The Myth of ‘Just do it’: Thought and Effort in Expert Action preface

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The Gymnasium of the Mind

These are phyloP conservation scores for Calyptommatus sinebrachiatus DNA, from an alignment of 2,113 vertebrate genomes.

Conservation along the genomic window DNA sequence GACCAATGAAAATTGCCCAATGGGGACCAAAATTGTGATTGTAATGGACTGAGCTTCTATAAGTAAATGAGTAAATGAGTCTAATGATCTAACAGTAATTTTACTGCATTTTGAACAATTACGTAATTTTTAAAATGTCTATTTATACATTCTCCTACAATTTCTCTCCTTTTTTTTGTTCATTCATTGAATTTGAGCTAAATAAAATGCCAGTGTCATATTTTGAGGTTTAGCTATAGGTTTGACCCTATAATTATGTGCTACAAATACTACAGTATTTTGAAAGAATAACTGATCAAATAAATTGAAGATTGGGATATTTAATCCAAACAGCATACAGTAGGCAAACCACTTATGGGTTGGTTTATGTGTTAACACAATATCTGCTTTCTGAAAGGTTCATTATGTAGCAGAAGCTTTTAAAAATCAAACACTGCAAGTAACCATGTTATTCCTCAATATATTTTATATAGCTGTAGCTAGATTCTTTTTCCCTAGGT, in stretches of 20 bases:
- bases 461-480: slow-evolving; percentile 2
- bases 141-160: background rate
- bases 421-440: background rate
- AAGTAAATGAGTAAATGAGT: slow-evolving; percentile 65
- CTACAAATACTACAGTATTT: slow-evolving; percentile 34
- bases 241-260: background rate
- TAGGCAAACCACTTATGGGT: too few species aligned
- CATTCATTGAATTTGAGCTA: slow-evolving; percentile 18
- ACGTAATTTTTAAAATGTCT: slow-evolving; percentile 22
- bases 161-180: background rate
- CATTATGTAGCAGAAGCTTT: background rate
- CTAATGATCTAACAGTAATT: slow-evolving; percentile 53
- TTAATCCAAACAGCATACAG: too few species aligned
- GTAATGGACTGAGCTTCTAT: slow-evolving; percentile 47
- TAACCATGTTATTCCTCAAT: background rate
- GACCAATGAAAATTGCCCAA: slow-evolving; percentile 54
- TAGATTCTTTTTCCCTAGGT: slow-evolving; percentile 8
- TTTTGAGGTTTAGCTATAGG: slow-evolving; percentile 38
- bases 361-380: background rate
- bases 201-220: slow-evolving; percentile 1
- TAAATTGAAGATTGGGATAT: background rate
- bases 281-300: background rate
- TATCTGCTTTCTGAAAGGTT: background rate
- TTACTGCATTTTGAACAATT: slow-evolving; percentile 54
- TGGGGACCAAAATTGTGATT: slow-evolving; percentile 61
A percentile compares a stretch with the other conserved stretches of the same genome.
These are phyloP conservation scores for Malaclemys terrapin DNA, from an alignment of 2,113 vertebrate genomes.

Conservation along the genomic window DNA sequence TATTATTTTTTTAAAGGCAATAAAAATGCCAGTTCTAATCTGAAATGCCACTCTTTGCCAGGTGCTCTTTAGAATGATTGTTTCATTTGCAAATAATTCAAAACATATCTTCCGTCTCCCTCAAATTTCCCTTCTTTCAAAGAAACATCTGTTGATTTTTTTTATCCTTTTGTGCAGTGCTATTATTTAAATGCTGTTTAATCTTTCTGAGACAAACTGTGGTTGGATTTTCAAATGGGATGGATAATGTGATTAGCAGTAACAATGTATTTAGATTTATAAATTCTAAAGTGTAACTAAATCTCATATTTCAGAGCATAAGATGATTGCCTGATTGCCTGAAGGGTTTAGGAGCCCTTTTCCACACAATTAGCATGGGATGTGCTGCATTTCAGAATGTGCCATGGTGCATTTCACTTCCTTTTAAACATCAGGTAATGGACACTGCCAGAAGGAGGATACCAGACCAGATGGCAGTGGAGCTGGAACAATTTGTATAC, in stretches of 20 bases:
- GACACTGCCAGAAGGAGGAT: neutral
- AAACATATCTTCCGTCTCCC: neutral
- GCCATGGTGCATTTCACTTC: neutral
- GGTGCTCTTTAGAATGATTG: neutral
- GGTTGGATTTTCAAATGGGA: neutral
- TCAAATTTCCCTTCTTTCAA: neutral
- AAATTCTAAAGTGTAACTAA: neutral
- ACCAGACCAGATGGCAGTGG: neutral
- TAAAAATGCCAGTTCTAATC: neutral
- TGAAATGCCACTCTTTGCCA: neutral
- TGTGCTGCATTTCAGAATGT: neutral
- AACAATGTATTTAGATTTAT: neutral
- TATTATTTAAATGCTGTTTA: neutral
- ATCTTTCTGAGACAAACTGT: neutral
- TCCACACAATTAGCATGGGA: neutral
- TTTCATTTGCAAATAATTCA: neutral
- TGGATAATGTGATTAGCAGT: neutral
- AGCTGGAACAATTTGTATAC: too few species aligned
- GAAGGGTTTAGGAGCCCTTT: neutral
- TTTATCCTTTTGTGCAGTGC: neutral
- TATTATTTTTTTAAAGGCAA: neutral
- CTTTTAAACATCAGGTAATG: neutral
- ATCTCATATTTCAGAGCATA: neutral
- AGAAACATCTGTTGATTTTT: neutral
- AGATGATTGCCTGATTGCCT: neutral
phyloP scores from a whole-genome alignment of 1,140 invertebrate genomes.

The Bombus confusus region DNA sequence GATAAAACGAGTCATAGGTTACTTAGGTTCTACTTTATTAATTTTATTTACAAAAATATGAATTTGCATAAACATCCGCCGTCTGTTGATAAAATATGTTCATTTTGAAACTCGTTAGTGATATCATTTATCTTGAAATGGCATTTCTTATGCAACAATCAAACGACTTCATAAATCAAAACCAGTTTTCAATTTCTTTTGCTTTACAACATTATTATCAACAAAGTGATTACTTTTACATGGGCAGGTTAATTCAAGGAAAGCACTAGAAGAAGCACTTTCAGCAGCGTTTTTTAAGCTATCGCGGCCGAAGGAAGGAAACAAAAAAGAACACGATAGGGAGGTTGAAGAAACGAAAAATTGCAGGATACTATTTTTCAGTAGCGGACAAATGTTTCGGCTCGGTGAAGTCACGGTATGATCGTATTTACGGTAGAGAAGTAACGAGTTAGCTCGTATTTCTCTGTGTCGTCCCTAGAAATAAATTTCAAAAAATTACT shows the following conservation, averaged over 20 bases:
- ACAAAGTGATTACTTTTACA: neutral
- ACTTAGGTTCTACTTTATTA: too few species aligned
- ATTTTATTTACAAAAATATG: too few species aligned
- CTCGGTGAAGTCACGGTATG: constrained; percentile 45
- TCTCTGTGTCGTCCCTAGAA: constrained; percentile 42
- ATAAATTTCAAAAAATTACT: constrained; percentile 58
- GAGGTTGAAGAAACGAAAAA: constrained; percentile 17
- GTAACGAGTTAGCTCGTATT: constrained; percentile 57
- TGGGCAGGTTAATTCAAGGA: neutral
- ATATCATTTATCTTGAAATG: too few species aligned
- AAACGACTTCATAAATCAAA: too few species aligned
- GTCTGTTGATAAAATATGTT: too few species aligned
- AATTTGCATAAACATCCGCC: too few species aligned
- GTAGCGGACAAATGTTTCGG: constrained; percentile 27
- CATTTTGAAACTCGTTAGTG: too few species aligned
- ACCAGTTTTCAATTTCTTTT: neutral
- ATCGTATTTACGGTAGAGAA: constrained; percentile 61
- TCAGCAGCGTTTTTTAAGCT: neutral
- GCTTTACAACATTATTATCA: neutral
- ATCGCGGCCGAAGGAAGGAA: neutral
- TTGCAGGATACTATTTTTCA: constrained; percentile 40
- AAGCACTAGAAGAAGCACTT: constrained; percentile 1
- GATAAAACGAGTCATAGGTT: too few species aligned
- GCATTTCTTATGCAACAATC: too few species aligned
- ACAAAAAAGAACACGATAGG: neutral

I have argued that expert chess players attend to their games and deliberate, though not over everything. The actions that result not out of deliberation are intuitive, in the sense that they are based on experiences of similar situations in the past. But such intuitions, I argued, are rational (minimally, they are seen as good moves) and conceptual (for example, they may be conceptualized as good moves, and may contain spatial conceptual content). Of course, as with other areas of expertise, a Grandmaster chess player could approach a game as if it were a flight of stairs to surmount, and still beat most of us mere mortals – but, if my arguments are correct, this is not the approach exemplified in the best games. Chess (even lightning chess, when played at a high level), I conclude, , in no way supports the idea that experts just do it, but rather is indeed, as has oft been said, “the gymnasium of the mind”.

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